15-Minute Movies

If movies worked like real life, they would be a lot shorter.

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I go to fewer and fewer big Hollywood blockbusters, because they are so predictable. The villains are too villainous and the heroes and heroines are too virtuous. The underdogs always defeat the overdogs.

Would it kill Hollywood producers to make a movie or two in which the overdogs are the good guys?

Over the years, I’ve come up with scenarios for a number of motion pictures in which the scrappy rebel outsider is not necessarily the hero and in which authority is not necessarily evil. I think of these as “15-minute movies” because, for reasons which will become clear, they would tend to come to a crashing halt at what would merely be the first act in a traditional Hollywood melodrama.

I’ll illustrate with my unwritten war movie, “Behind the Lines.” Here’s the synopsis:

When an American soldier is shot down behind enemy lines, his buddies demand that their commanding officers authorize them to undertake a rescue mission. The brass overrides them, insisting that it is too dangerous.

At the 15-minute mark, in defiance of orders, the group of buddies steals a helicopter and ventures by night into enemy territory. They are shot down and all of them are killed instantly.

The brass was right. That’s why they’re the brass. Roll credits.

Another 15-Minute Movie is one I call “Eminent Domain”:

In the Depression-era South, the federal government condemns all the property in a valley to be flooded by a hydroelectric dam project. Only one property owner holds out: a Blind Widder Lady determined to keep her small family farm.

At the 15-minute mark, in a town meeting, the Blind Widder Lady calls on her fellow citizens to join her in standing up to the powerful federal government. The representative from the Tennessee Valley Authority (TVA) then explains how hydropower will create new well-paying jobs and provide residents with recreational opportunities on the new lake, including fishing, water-skiing and revving up motorboat engines so they’re really, really loud. The townspeople side with the TVA guy and shout down the Blind Widder Lady, who soon sells her farm for a good price to the government and relocates to spend more time with her Okie grand-children in California.

Roll credits.

As these two examples show, the basic idea of the 15-Minute Movie can be explored in various genres. Here’s one set in the present, entitled “Rocket Science”:

A brilliant NASA engineer has an idea for a new propulsion system which can revolutionize space travel and allow humanity to colonize the solar system. NASA bureaucrats cut off his research funding, arguing that it won’t work and it’s a waste of time.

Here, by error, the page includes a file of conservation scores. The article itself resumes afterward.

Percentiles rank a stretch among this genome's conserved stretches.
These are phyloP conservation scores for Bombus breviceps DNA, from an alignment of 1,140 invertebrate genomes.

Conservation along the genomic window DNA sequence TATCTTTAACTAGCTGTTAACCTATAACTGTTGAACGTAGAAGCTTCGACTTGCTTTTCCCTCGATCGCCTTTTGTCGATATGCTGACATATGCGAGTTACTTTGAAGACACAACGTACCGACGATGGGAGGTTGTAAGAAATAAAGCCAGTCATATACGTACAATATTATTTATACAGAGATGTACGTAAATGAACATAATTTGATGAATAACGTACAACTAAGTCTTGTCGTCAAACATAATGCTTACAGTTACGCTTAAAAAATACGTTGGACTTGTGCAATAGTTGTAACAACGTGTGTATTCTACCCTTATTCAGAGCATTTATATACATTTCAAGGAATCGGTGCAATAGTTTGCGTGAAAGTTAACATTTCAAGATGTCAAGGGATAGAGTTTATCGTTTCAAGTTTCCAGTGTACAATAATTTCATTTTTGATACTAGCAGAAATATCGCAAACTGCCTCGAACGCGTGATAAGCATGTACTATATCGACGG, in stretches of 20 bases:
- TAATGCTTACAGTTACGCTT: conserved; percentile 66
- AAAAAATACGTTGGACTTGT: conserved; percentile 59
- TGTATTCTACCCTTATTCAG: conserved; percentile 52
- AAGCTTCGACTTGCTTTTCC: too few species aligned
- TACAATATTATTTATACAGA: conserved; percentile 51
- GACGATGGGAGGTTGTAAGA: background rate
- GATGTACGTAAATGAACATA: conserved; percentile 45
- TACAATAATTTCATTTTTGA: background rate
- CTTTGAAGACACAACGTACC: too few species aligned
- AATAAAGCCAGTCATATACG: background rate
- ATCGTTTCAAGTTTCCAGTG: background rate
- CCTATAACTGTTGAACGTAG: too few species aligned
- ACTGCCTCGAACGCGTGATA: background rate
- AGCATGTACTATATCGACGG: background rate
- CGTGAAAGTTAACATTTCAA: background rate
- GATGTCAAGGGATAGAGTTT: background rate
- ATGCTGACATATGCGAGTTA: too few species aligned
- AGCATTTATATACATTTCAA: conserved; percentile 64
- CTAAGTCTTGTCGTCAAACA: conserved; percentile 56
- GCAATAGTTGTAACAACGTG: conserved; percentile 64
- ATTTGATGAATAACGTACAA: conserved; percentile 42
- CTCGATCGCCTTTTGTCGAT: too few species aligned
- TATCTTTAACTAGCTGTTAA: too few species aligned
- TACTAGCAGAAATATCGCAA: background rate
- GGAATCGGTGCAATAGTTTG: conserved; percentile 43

Enraged, the rocket scientist quits NASA. With the help of a maverick billionaire, on a Midwestern farm he and other rebel scientists and engineers build a prototype of the new spaceship.

At the 15-minute mark comes the countdown. The rocket blows up, killing its designer and bankrupting the billionaire.

The NASA bureaucrats were right. Roll credits.

My personal favorite, among all of my unwritten and un-green-lightable 15-Minute Movies, is my costume drama, “The Round Table”:

Dark Age Britain. King Arthur has an idea: why not replace warlordism with limited government and constitutional monarchy? Merlin looks into the future and tells him that this could work in theory but only when certain social preconditions are in place in 1500 years.

King Arthur ignores his risk-averse wizard and calls a constitutional convention, including peasants and fish-mongers as well as knights and clerics. While the debate on the new constitution drags on for months, a Saxon warlord named Gunnar the Controversial invades Camelot, killing Arthur and the rest of the men, enslaving the women, and annoying the livestock.

Arthur should have listened to Merlin. Roll credits.

My 15-Minute Movies may not be the sort of sentimental melodrama that movie audiences like, but you can’t argue that they aren’t realistic. After all, American public policy has been one 15-Minute Movie after another, for the last thirty years, if not longer. In America’s real-world 15-Minute Movies, the nay-sayers have usually been powerless outside experts like Post-Keynesian economists and professors of the Realist school in international relations, while the fools have been in power.

Consider the economy:

As stock market prices climbed in the late twentieth century, gloomy nay-sayers claimed that it was all a gargantuan bubble that would wreak global financial havoc when it popped. A bold, brilliant Federal Reserve Chairman, claiming that new developments in technology and the global economy made apparently excessive stock and real estate prices realistic, stood up to the pessimists, keeping interest rates low in defiance of warnings that this would just add fuel fire to the fire of out-of-control speculation.

The gargantuan bubble popped, wreaking global financial havoc. Roll credits.

Meanwhile, our foreign policy in Iraq and Libya has been a series of 15-Minute Movies (Syria might turn the series into a trilogy):

A Middle Eastern dictator was challenged by a domestic insurgency. Gloomy scholars warned that deposing him might just make matters worse, by replacing tyranny with anarchy and chaos, in which radical jihadist terrorist groups could flourish.

Boldly defying informed expert opinion, the President of the United States launched a war that toppled the autocrat. Sure enough, anarchy replaced tyranny and radical jihadist terrorist groups flourished in the ruins of the regime that the U.S. and its allies had shattered.

Roll credits.

Michael Lind is a contributing writer of The Smart Set, a fellow at New America in Washington, D.C., and author of Land of Promise: An Economic History of the United States.
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